It is also advisable to use a lightweight mower with a sharp blade. A heavyweight mower will damage the grass and likely compact the soil. A sharp blade will ensure you cut faster without tearing the grass. Avoid turning the lawn mower on the overseeded grass. Instead, you should turn it on the driveway or areas where the turf has already established.
Should I Bag or Mulch after Overseeding?
After mowing, leaving the grass clippings on the lawn is not appealing. They will dry up, forming a brown cover over the grass. Even worse, they can smother the sprouting grass by depriving it of air and sunlight. Wet grass clippings will also bring diseases and pests.
To achieve a uniform lawn, you need to either bag or mulch the grass clippings after mowing. Bagging refers to collecting the cut grass so you can remove it from the lawn. You should attach a bag to your lawn mower to collect the grass clippings instead of raking and collecting later. The grass clippings can be used to make compost for your garden or flower beds or disposed of through the waste management system.
Mulching, on the other hand, is applying a layer of shredded grass and leaves on the soil surface. Mulching is done by a special blade on a lawn mower or a mulching mower which shreds the grass into tiny pieces and drops them on the lawn. The shredding is important because it enables the grass clippings to decompose faster than when left as a whole.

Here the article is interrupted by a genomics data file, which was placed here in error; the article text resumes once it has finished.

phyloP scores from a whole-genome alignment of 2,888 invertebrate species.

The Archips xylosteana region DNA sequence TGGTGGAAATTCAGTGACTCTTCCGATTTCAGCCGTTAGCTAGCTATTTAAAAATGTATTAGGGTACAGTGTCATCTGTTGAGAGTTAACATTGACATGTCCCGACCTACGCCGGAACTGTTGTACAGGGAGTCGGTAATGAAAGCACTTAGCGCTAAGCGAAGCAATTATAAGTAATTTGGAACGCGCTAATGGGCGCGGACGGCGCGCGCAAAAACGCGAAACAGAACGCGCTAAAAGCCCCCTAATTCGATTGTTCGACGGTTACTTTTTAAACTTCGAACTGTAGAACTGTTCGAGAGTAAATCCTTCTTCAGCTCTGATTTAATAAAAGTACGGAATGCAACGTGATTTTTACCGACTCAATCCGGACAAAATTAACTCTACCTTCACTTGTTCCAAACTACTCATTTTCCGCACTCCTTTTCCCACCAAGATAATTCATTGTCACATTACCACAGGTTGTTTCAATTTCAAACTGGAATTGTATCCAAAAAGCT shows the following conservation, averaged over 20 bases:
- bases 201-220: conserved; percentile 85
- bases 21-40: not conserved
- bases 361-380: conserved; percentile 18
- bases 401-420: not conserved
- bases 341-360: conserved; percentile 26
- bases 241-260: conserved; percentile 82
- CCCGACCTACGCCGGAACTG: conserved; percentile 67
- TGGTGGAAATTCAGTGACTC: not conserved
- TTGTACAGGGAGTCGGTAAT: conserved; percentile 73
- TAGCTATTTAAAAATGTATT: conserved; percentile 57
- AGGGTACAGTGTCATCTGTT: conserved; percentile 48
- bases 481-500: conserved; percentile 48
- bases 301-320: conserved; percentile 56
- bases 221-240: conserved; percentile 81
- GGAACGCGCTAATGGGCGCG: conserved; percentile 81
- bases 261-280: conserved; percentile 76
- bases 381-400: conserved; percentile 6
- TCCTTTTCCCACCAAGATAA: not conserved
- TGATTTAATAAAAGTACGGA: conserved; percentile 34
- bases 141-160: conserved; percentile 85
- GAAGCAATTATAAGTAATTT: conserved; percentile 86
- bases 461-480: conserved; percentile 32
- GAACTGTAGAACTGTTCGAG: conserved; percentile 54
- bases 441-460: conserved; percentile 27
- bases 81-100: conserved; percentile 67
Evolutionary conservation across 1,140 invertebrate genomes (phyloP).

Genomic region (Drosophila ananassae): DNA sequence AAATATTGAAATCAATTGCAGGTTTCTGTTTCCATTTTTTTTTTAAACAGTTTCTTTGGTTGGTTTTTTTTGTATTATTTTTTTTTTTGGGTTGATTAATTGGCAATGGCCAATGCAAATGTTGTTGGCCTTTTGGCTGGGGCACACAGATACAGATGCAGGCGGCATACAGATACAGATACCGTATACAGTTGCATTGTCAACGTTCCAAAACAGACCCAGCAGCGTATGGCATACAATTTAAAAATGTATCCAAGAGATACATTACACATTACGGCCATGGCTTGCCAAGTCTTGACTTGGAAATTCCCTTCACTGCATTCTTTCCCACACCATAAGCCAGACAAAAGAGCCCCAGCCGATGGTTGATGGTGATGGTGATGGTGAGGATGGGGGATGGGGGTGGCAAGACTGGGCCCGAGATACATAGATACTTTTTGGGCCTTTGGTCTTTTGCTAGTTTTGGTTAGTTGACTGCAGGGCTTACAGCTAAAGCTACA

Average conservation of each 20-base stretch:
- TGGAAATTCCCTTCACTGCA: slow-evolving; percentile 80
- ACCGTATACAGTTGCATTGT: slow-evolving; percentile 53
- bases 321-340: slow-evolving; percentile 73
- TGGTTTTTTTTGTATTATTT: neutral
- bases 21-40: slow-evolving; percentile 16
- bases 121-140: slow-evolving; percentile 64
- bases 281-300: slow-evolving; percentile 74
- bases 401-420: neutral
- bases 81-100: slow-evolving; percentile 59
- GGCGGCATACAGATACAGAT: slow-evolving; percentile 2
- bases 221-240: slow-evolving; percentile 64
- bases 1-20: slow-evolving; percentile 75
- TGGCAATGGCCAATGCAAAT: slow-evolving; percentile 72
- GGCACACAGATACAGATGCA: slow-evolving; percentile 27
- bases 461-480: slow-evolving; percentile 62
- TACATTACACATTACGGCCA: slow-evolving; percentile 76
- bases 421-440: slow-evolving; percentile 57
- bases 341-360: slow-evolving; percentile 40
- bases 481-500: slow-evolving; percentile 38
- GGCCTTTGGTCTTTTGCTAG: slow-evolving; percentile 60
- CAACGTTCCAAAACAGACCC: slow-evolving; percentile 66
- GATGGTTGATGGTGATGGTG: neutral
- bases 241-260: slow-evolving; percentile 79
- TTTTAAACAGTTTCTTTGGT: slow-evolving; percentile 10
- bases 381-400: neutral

The mulch benefits the lawn by feeding nutrients to the soil after decomposition. It also prevents soil erosion and shields the soil from sun and cold during winter. The mulch also suppresses the growth of weeds.
Whether to bag or mulch after overseeding will depend on the following factors.
- Weather – During the cold season, it is better to bag because wet grass clippings can clump, smothering the young grass. The grass will also take a long time to decompose, causing pests and diseases. However, during the warm season, mulching is beneficial as the grass will decompose quickly to feed the lawn. The mulch will shield the young grass from the scorching sun and help conserve moisture.
- Diseased lawn -If the lawn is diseased, it is better to bag the grass clippings and dispose of them. If you mulch, you will be contaminating the soil. The same case applies to a lawn infested with pests.
- Weeds – Most weeds spread through seeds. If you mulch mature weeds, they will drop seeds, and sooner the lawn will be infested by weeds. The weeds will compete with the young grass for nutrients. Instead, you should bag and dispose of them.
- Size of the overseeded area – For small patches, it is better to bag because mulching will lead to clumping. For larger patches, you can mulch.
Mowing an overseeded lawn is important but should be done two to four weeks after overseeding. This will allow the grass to germinate and take root.
Mowing sooner will damage the seeds or break the young grass. After mowing, you can either bag or mulch. Mulching should be done during the warm season, while you should bag if the lawn has diseases, pests, or weeds.